According to a No Jitter post this week by Blair Pleasant of COMMfusion, the top feature for chatbots is the ability for customers to bail out and get to a live agent. “For now, the number one best practice is enabling chatbot users to reach live agents when necessary -- similar to pressing ‘0’ in an IVR system,” she writes.
That pretty much sums up the state of the art: In many cases, at least, the best thing a chatbot can do for you is let you stop talking to the chatbot and get a real human instead.
Blair’s post provides details and humorous examples that show how chatbot technology isn’t ready for prime time yet. Looking at this space more broadly, market research seems to back up the idea that customer experience modernization is lagging. This No Jitter post, by Jeremy Cox of research company Ovum, cites its study finding that fewer than 10% of enterprises claimed to have mastered omnichannel contact—a deficiency that Jeremy labels as the greatest challenge facing digital transformation for customer care.
And the small minority that have implemented omnichannel successfully pose a real problem for the vast majority who haven’t, Jeremy writes. He points out that digital-native companies like Amazon and Uber have taken advantage of their lack of an installed technology base to set a standard for customer experience that legacy companies have struggled to match.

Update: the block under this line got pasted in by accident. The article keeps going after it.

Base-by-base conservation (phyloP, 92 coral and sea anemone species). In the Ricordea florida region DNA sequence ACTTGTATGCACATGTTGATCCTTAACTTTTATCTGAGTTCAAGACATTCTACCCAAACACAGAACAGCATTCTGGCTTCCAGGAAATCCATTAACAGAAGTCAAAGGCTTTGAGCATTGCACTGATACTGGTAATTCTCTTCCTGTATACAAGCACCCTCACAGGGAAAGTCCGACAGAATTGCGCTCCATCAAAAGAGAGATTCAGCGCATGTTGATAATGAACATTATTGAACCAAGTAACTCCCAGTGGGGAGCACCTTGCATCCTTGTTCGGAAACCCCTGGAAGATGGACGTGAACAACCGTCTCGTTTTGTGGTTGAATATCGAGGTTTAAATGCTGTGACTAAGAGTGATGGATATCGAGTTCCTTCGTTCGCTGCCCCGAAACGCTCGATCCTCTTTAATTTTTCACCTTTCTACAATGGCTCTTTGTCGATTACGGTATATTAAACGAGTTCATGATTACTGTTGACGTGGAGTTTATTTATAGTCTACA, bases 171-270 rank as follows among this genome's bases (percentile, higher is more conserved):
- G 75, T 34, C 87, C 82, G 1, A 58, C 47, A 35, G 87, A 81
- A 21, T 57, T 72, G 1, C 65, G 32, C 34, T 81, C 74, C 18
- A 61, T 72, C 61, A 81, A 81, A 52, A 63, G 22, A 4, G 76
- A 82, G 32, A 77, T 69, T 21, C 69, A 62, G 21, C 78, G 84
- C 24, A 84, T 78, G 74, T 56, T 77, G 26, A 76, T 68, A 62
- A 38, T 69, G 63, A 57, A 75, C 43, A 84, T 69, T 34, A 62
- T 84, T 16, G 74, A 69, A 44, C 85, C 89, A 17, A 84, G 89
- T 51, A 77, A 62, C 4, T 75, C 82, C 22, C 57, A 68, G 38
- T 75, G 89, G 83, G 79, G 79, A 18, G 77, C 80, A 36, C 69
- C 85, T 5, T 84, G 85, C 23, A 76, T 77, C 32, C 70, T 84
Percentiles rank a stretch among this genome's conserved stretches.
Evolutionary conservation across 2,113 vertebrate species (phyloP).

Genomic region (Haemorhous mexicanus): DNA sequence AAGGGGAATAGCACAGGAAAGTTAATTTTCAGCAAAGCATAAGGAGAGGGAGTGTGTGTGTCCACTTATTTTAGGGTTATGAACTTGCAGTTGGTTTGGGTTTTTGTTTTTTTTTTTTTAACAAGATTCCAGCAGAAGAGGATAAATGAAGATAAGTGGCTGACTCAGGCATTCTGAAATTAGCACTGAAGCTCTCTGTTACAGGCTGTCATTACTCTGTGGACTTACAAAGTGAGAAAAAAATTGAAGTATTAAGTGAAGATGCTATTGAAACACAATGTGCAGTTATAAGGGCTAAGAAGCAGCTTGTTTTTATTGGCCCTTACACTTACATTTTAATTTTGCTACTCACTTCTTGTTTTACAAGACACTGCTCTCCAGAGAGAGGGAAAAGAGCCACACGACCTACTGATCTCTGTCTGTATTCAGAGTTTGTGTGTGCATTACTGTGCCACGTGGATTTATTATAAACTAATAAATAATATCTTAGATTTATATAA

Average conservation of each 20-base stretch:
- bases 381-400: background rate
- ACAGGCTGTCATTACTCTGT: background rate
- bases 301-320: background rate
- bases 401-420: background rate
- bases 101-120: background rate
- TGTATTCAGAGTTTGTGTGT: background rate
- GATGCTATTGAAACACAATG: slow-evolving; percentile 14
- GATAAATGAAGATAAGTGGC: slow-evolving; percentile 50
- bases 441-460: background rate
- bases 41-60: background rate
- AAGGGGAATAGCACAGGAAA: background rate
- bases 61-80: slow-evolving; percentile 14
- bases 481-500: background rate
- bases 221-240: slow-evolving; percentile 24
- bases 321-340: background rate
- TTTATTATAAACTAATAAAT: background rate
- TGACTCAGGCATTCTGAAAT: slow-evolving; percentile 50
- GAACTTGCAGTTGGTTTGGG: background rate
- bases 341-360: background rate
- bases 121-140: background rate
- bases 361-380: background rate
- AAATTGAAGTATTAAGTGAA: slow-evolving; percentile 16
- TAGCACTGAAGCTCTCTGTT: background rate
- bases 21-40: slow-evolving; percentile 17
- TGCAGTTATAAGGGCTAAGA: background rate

Jeremy describes one legacy company that seems to be getting it right--Inditex, a Spanish fashion retailer. Its secret? Focusing on the customer rather than the technology: “Inditex has no single technology bullet, but rather a habit of combining technologies that make interactions simpler, more pleasurable, and reliable for its customers, irrespective of geographical distances.”
Clearly, companies like Inditex have strong coordination between technology and business unit leaders. The strategy of combining selected legacy technologies with targeted new investments can only work when there’s this type of mutual understanding.
The demands for ever-improving customer service won’t let up any time soon, and forklift technology upgrades are not in the offing for most enterprises. Cloud-based contact center technologies can help ease the transition, but even this isn’t likely to be a flash-cut. So the process is likely to involve a continual attempt to address pain points as they arise, and deliver exciting new channels and interfaces where these can be developed.
We’d love to learn more about how your enterprise is tackling the contact center and customer experience challenges you face. If you’re an enterprise decision-maker with responsibility in these areas, I invite you to take our survey on the topic. We’ll publish results on No Jitter over the next few weeks, so stay tuned.